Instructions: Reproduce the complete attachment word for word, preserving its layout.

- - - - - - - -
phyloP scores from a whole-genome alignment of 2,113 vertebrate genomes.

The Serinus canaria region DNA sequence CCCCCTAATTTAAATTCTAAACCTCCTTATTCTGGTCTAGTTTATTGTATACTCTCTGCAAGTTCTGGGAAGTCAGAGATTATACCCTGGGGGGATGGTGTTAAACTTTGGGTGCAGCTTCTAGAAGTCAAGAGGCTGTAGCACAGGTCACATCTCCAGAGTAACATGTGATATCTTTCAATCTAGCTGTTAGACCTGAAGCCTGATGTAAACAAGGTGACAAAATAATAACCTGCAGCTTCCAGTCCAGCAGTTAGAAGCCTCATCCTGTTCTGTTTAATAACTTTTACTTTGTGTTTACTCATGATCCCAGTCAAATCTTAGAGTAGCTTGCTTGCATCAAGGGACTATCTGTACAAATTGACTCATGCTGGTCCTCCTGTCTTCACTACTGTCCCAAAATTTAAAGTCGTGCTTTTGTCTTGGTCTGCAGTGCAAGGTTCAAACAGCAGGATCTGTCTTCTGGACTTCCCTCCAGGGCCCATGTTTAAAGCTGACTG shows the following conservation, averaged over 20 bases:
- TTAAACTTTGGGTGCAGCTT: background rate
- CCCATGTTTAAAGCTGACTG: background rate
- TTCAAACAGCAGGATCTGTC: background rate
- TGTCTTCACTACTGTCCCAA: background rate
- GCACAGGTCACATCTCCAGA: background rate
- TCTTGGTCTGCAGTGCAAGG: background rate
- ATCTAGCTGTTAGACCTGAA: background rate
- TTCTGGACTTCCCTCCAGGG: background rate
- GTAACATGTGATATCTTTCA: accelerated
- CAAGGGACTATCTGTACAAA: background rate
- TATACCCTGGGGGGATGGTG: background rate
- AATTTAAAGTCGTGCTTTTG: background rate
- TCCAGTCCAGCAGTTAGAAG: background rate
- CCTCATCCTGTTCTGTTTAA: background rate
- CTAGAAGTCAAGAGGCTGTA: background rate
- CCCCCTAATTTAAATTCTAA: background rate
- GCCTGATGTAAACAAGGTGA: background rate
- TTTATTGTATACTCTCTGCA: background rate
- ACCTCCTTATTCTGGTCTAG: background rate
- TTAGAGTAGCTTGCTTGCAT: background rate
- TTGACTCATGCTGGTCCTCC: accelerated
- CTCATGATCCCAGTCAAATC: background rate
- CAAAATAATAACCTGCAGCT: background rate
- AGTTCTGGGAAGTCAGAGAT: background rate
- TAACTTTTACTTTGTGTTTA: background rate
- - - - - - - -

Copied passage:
phyloP scores from a whole-genome alignment of 2,113 vertebrate genomes.

The Serinus canaria region DNA sequence CCCCCTAATTTAAATTCTAAACCTCCTTATTCTGGTCTAGTTTATTGTATACTCTCTGCAAGTTCTGGGAAGTCAGAGATTATACCCTGGGGGGATGGTGTTAAACTTTGGGTGCAGCTTCTAGAAGTCAAGAGGCTGTAGCACAGGTCACATCTCCAGAGTAACATGTGATATCTTTCAATCTAGCTGTTAGACCTGAAGCCTGATGTAAACAAGGTGACAAAATAATAACCTGCAGCTTCCAGTCCAGCAGTTAGAAGCCTCATCCTGTTCTGTTTAATAACTTTTACTTTGTGTTTACTCATGATCCCAGTCAAATCTTAGAGTAGCTTGCTTGCATCAAGGGACTATCTGTACAAATTGACTCATGCTGGTCCTCCTGTCTTCACTACTGTCCCAAAATTTAAAGTCGTGCTTTTGTCTTGGTCTGCAGTGCAAGGTTCAAACAGCAGGATCTGTCTTCTGGACTTCCCTCCAGGGCCCATGTTTAAAGCTGACTG shows the following conservation, averaged over 20 bases:
- TTAAACTTTGGGTGCAGCTT: background rate
- CCCATGTTTAAAGCTGACTG: background rate
- TTCAAACAGCAGGATCTGTC: background rate
- TGTCTTCACTACTGTCCCAA: background rate
- GCACAGGTCACATCTCCAGA: background rate
- TCTTGGTCTGCAGTGCAAGG: background rate
- ATCTAGCTGTTAGACCTGAA: background rate
- TTCTGGACTTCCCTCCAGGG: background rate
- GTAACATGTGATATCTTTCA: accelerated
- CAAGGGACTATCTGTACAAA: background rate
- TATACCCTGGGGGGATGGTG: background rate
- AATTTAAAGTCGTGCTTTTG: background rate
- TCCAGTCCAGCAGTTAGAAG: background rate
- CCTCATCCTGTTCTGTTTAA: background rate
- CTAGAAGTCAAGAGGCTGTA: background rate
- CCCCCTAATTTAAATTCTAA: background rate
- GCCTGATGTAAACAAGGTGA: background rate
- TTTATTGTATACTCTCTGCA: background rate
- ACCTCCTTATTCTGGTCTAG: background rate
- TTAGAGTAGCTTGCTTGCAT: background rate
- TTGACTCATGCTGGTCCTCC: accelerated
- CTCATGATCCCAGTCAAATC: background rate
- CAAAATAATAACCTGCAGCT: background rate
- AGTTCTGGGAAGTCAGAGAT: background rate
- TAACTTTTACTTTGTGTTTA: background rate